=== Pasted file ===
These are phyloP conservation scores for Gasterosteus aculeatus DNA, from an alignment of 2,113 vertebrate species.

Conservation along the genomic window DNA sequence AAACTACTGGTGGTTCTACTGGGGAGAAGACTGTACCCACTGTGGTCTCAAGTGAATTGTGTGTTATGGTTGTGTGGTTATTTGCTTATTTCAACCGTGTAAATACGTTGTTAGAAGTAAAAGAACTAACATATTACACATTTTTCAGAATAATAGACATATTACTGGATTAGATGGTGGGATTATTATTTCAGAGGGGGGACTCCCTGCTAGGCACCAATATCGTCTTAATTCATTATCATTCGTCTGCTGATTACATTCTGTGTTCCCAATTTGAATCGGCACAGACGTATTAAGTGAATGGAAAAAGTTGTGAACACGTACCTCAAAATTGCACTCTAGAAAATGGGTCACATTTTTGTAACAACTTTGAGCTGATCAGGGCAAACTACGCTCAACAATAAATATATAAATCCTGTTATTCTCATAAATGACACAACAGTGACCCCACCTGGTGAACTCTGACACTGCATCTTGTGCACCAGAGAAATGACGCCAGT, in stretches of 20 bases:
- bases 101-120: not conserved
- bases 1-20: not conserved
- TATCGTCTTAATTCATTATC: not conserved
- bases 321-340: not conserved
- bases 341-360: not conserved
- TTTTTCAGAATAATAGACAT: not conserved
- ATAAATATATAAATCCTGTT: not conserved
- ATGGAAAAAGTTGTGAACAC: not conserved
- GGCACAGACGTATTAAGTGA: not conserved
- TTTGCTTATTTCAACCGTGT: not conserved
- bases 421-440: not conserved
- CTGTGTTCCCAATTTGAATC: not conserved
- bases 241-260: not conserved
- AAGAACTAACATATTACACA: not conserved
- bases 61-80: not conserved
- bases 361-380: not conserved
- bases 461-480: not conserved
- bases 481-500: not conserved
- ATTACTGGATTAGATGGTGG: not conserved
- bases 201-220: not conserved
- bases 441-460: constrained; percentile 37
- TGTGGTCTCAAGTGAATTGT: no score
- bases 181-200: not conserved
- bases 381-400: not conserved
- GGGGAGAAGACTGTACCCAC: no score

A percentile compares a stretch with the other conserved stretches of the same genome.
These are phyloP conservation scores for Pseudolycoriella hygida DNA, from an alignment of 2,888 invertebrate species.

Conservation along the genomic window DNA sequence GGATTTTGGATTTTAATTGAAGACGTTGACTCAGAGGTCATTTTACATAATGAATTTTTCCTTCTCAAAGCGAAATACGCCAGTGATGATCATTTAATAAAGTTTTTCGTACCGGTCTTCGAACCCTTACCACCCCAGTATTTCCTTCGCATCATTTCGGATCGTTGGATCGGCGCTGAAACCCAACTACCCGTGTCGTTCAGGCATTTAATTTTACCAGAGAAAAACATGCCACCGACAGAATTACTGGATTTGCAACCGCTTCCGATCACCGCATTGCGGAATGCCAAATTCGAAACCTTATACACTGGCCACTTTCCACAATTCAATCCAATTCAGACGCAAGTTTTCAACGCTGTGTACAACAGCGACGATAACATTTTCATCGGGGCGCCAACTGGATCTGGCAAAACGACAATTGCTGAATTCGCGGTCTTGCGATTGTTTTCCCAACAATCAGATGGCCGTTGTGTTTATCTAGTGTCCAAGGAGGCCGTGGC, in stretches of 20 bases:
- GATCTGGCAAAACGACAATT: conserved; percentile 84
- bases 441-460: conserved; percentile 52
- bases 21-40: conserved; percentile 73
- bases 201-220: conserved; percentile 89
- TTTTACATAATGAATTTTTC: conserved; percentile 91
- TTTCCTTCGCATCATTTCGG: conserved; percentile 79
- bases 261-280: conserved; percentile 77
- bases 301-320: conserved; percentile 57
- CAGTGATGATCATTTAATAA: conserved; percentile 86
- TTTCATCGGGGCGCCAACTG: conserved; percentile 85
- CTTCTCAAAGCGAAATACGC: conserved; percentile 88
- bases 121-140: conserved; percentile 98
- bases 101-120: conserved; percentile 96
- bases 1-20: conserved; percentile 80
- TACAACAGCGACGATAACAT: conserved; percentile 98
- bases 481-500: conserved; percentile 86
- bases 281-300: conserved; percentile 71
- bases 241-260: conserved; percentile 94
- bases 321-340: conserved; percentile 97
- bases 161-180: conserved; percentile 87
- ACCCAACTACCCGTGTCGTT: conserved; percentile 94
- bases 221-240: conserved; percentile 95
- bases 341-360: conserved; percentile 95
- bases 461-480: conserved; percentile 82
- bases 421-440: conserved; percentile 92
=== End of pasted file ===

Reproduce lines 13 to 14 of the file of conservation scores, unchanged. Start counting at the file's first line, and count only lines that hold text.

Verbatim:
- bases 421-440: not conserved
- CTGTGTTCCCAATTTGAATC: not conserved